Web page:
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As Assad Speaks, Pressure Builds on U.S. As Assad Speaks, Pressure Builds on U.S.

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foreign affairs

As Assad Speaks, Pressure Builds on U.S.

As the administration faces increasing pressure to take a stronger stance on Syria, embattled President Bashar al-Assad blames “saboteurs” for the unrest and the stalled road to reform in his country.

In a speech at Damascus University on Monday, his first address in two months, Assad acknowledged that there was a need for change and for the Syrian economy to be restored. He also acknowledged that innocent people have been killed and asked that displaced Syrians return to their homes.


“There are those who give them the impression that the state will exact revenge. I affirm that is not true,” he said, according to The New York Times.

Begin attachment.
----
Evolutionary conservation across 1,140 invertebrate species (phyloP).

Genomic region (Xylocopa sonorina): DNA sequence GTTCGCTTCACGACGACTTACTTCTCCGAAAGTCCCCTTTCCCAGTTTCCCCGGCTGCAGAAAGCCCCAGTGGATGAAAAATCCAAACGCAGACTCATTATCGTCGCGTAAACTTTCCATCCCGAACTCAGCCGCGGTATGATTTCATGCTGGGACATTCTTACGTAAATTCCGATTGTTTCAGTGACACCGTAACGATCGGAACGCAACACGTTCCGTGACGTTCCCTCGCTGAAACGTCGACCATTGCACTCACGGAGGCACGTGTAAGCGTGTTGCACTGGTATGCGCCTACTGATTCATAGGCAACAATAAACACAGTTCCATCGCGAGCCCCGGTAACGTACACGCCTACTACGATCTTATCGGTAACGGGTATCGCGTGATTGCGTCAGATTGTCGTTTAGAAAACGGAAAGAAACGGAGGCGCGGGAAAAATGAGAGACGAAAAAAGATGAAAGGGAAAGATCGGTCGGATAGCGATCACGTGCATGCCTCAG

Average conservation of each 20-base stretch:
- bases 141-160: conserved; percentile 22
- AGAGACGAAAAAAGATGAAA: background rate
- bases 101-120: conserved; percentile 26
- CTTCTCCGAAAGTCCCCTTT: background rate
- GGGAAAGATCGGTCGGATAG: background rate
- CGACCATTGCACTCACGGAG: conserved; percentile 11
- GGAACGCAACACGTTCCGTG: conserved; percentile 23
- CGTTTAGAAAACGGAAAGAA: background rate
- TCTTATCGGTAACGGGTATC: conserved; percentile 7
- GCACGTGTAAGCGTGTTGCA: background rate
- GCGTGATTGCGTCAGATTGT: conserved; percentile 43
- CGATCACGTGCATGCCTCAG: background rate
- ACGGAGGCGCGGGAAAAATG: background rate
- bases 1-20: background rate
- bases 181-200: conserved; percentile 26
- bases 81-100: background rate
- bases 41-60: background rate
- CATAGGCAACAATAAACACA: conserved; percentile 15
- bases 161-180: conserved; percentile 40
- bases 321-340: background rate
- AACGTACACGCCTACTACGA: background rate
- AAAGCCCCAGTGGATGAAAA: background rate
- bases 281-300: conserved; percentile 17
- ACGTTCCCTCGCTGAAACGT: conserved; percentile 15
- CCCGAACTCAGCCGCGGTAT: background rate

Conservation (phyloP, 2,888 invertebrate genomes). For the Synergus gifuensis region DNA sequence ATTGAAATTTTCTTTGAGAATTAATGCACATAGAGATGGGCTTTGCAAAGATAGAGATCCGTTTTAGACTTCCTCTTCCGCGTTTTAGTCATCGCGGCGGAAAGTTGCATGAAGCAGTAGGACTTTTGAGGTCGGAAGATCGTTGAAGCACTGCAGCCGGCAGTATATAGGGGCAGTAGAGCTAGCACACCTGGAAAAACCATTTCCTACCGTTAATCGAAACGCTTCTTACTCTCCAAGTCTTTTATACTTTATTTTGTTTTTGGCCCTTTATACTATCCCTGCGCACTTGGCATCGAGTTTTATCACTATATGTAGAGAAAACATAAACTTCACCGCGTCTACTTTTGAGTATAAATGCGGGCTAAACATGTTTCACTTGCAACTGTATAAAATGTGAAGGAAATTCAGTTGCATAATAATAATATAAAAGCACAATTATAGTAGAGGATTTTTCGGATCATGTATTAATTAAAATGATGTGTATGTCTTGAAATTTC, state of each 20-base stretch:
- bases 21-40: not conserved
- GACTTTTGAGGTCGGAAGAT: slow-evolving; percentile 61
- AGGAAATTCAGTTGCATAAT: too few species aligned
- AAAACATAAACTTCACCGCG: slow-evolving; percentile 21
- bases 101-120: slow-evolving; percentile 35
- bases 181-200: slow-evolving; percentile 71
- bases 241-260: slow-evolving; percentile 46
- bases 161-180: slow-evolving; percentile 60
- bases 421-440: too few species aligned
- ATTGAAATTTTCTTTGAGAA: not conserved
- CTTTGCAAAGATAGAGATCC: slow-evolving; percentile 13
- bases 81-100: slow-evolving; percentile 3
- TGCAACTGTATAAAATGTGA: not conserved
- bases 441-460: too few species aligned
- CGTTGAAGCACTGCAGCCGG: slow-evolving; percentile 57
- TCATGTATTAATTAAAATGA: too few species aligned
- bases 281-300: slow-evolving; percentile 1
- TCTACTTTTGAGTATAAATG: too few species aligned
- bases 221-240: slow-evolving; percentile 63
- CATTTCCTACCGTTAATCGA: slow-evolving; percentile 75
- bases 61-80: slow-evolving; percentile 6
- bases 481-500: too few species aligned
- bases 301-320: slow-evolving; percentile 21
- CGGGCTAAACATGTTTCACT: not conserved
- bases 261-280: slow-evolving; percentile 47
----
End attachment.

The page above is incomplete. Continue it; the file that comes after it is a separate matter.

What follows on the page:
Still, critics such as former State Department spokesman P.J. Crowley have said that Assad cannot lead a transition in Syria.

In a Washington Post op-ed on Sunday, Crowley said that when President Obama “took the lead” in Libya, saying that Muammar el-Qaddafi had to go, the international community followed suit. The same has to happen for Syria, Crowley argued.


“We cannot solve the Syrian challenge overnight, but it is time to get off the fence and on the right side of history,” he wrote, questioning the administration’s "uncertain" stance on specific countries compared to its general support of the Arab Spring.

The emerging political interest groups that spurred these revolutions need to be taken seriously and need American recognition, Crowley writes, saying that hesitation puts the U.S. at risk of becoming irrelevant in the region.

This isn’t the first time Crowley has urged the administration to do more. The morning after Obama told NBC News that if he were Rep. Anthony Weiner, D-N.Y., he would resign; Crowley asked via Twitter why Assad wasn’t getting the same push from the administration.

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